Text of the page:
New York boasts an impressive set of El Greco paintings, held at the Metropolitan Museum of Art, the Hispanic Society of America and the Frick Collection. This year, as the world marks the 400th anniversary of the visionary artist’s death, the Metropolitan Museum is at the centre of a major exhibition that seeks to reunite them. We asked the curator Walter Liedtke to tell us more.
Can you tell us a bit about the exhibition?
The exhibition commemorates the 400th anniversary of El Greco’s death by gathering together all his paintings in the public collections of New York City, insofar as is possible. The Metropolitan Museum has 10 pictures, but two of them are normally on view in the separate Robert Lehman Collection. Six paintings have been lent to the Met by The Hispanic Society of America. The three major paintings in The Frick Collection cannot be lent but will be moved to a single wall, about half a mile down Fifth Avenue.
What makes this a distinctive show?
Despite its small size the exhibition reveals the full sweep of El Greco’s career, except for the few surviving works he did in his native Crete. The Met’s Christ Healing the Blind, represents a virtuoso assimilation of Veronese and Tintoretto, who with Titian and Bassano were El Greco’s touchstones in Venice during the late 1560s. A Pietá from the Hispanic Society and a full-length portrait in the Frick were painted in Rome (1570–76), and everything else in the show spans the painter’s many years in Toledo (1577–1614).
How did you come to curate this exhibition?
I’ve been the Met’s curator of Dutch and Flemish paintings since 1980, but for several years I’ve studied our Spanish pictures as a serious hobby. At a certain age it’s rejuvenating to do something different. And all my colleagues in Spain are, for me, new faces!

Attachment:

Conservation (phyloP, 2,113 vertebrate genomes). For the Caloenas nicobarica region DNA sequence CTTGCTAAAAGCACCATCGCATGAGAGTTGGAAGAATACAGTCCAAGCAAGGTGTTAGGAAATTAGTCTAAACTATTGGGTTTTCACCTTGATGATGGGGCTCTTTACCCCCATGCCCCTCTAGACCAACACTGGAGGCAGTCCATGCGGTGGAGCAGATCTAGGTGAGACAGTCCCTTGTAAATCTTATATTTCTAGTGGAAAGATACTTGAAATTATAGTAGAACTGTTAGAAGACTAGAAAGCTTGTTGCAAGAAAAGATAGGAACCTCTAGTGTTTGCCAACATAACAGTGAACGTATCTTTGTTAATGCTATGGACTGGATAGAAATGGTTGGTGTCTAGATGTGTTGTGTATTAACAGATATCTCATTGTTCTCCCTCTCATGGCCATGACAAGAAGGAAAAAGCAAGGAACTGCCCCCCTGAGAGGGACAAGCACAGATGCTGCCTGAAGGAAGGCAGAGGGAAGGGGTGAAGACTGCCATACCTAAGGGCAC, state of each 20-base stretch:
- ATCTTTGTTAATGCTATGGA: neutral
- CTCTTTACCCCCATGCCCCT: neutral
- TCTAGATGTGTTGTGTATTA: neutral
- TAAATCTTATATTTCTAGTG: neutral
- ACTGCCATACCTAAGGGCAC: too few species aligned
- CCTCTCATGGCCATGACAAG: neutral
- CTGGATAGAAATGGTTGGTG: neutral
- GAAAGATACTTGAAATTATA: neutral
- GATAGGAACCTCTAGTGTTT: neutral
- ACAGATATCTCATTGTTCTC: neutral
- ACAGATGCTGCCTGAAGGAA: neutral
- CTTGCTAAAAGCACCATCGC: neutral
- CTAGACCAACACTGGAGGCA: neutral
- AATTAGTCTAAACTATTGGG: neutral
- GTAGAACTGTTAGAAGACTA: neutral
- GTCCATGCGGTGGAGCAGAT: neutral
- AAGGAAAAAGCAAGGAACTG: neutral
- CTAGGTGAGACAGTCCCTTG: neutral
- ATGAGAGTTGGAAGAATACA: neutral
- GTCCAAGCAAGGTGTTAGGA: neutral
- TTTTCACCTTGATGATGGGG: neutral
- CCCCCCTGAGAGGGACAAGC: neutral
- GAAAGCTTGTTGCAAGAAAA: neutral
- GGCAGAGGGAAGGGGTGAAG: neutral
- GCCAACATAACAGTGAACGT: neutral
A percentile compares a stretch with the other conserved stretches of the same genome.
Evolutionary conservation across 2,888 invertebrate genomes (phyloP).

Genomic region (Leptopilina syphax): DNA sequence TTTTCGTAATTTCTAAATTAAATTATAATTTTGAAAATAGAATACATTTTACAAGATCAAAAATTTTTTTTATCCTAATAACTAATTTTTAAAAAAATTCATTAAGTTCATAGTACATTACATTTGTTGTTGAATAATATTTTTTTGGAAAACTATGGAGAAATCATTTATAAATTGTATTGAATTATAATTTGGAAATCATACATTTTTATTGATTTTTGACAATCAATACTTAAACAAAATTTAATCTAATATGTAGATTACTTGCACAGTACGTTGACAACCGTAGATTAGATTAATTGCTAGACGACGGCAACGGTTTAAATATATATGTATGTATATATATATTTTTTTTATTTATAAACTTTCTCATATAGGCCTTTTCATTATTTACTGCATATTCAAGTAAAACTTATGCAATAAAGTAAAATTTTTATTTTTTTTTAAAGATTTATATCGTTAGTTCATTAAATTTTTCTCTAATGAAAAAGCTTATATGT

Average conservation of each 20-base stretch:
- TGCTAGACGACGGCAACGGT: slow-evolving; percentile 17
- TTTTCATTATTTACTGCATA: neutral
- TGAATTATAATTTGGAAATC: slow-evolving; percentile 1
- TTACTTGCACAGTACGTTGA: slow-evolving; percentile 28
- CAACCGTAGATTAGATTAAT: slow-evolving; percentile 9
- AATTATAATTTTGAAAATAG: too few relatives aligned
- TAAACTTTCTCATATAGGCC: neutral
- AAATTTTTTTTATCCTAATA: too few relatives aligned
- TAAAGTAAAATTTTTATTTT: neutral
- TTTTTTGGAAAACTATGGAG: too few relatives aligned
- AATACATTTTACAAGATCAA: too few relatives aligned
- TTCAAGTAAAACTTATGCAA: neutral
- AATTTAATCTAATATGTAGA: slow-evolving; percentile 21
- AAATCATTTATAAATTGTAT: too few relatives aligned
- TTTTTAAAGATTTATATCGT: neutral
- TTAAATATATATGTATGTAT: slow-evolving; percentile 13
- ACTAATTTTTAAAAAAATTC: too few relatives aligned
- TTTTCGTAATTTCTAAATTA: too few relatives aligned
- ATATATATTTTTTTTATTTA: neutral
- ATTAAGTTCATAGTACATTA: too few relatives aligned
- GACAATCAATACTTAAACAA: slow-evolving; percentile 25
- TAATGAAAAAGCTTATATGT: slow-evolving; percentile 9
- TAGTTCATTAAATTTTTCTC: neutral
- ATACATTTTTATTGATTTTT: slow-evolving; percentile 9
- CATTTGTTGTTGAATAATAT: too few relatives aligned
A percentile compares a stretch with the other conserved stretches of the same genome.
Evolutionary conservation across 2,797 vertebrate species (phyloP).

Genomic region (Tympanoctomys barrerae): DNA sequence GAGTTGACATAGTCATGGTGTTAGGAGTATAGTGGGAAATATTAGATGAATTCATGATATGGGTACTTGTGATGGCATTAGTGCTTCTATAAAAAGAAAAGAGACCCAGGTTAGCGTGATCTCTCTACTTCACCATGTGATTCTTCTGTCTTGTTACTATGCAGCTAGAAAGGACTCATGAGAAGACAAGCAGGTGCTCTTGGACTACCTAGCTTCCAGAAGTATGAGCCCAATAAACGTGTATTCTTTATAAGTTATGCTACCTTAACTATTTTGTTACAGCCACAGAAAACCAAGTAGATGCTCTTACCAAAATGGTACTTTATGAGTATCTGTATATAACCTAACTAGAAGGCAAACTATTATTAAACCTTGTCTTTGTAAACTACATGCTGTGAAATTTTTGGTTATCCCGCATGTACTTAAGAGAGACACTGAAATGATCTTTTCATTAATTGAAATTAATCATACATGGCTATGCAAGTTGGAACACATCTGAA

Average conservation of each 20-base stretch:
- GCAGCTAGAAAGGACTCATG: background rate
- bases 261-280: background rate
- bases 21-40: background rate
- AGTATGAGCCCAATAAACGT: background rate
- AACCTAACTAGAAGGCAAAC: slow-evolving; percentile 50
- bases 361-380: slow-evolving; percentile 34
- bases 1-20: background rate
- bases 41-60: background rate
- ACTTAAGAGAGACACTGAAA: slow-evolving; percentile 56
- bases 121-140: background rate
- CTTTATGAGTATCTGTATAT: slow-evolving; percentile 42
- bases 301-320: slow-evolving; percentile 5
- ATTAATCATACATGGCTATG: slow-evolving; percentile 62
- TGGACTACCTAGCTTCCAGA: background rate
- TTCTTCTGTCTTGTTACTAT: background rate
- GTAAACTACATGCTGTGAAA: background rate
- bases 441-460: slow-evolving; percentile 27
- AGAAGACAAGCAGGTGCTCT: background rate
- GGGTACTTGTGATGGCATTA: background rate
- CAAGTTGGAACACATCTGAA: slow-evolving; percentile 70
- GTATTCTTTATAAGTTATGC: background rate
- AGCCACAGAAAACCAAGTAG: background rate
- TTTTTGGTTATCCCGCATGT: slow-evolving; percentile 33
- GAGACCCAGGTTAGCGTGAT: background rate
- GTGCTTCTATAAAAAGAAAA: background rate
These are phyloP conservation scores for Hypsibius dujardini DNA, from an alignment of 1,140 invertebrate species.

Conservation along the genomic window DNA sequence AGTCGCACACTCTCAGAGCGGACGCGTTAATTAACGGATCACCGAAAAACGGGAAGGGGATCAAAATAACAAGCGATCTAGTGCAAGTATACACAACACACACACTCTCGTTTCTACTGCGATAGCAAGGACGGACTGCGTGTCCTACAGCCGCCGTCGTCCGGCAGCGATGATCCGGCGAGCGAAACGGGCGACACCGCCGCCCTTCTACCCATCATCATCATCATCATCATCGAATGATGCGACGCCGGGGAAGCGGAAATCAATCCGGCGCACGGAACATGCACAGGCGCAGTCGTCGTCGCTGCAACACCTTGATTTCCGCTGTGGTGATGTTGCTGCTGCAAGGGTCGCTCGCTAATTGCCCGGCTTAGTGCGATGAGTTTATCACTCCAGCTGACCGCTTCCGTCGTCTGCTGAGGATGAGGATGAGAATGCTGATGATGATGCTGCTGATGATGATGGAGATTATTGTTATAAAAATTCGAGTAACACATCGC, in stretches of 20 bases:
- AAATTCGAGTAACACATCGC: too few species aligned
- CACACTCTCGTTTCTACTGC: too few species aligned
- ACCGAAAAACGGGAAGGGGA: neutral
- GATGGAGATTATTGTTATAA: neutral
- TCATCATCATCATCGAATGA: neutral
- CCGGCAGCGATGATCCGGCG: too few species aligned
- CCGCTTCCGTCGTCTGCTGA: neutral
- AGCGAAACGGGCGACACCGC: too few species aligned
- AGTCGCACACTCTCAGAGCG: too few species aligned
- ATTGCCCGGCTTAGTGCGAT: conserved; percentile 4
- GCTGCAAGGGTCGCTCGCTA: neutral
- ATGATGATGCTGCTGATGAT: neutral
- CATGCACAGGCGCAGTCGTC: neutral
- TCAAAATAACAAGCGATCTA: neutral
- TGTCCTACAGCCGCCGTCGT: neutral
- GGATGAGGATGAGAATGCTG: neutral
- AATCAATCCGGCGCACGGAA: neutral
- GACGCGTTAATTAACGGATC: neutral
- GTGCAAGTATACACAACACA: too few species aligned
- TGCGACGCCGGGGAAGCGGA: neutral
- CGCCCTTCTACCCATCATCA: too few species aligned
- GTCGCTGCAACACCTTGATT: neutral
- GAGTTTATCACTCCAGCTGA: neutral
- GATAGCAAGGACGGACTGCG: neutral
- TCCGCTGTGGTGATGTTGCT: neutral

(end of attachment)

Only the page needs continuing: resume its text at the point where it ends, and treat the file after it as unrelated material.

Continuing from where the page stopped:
What is likely to be the highlight of the exhibition?
Despite the inclusion of the View of Toledo and the intense Portrait of Cardinal Niño de Guevara (which could frighten Francis Bacon), The Vision of Saint John remains the most extraordinary thing, as it was for artists ranging from Picasso as he painted Les Demoiselles d’Avignon to Jackson Pollock in a series of drawings after the apocalyptic scene.
And what’s been the most exciting personal discovery for you?
This show is fascinating as a reflection of sophisticated New York taste at a particular moment, about 1900–20. The enthusiasm of critics and of modern painters such as Cézanne, Picasso, Kokoschka and the German Expressionists inspired the Met itself and its great benefactors (such as the Impressionist collectors Henry and Louisine Havemeyer) to bring great works by El Greco to America shortly after his ‘rediscovery’ in Spain. A special case anywhere would be Archer Huntington, who founded the Hispanic Society in 1904 and was a serious scholar of Spanish culture.
What’s the greatest challenge you’ve faced in preparing this exhibition?
Scheduling our own exhibition in the same year that we have generously lent several El Grecos to the major exhibitions in Toledo and Madrid. However, this project cannot be compared as a challenge with the Met’s major El Greco exhibition in 2003–4 (which then went to the National Gallery, London). Perhaps the greatest effort was actually devoted to El Greco catalogue entries on the Met’s superb website.
How are you using the gallery space?
This was easy. We needed to move the El Grecos from our Spanish galleries to a larger North Italian space, a displacement El Greco would appreciate. In Rome he lived in the Palazzo Farnese until they showed him the door. Apparently his ego couldn’t fit in the building.
Which other works would you have liked to have included?
The three El Grecos in the Frick, which can’t lend paintings acquired by Henry Clay Frick himself (he died in December 1919). If we changed the context from New York to America then we’d want the monumental Assumption of the Virgin, which was given to the Art Institute of Chicago in 1906. It was the central image in El Greco’s first great project in Spain, a huge retable and two side altarpieces (1577–79) in Santo Domingo El Antiguo, Toledo. Nonetheless, ‘El Greco in New York’ is an experience second only to seeing all his works still in Toledo and Madrid.
‘El Greco in New York’ is at the Metropolitan Museum of Art, New York, from 4 November–1 February 2015.
Don’t blame the culture wars for Tate Britain’s disappointing rehang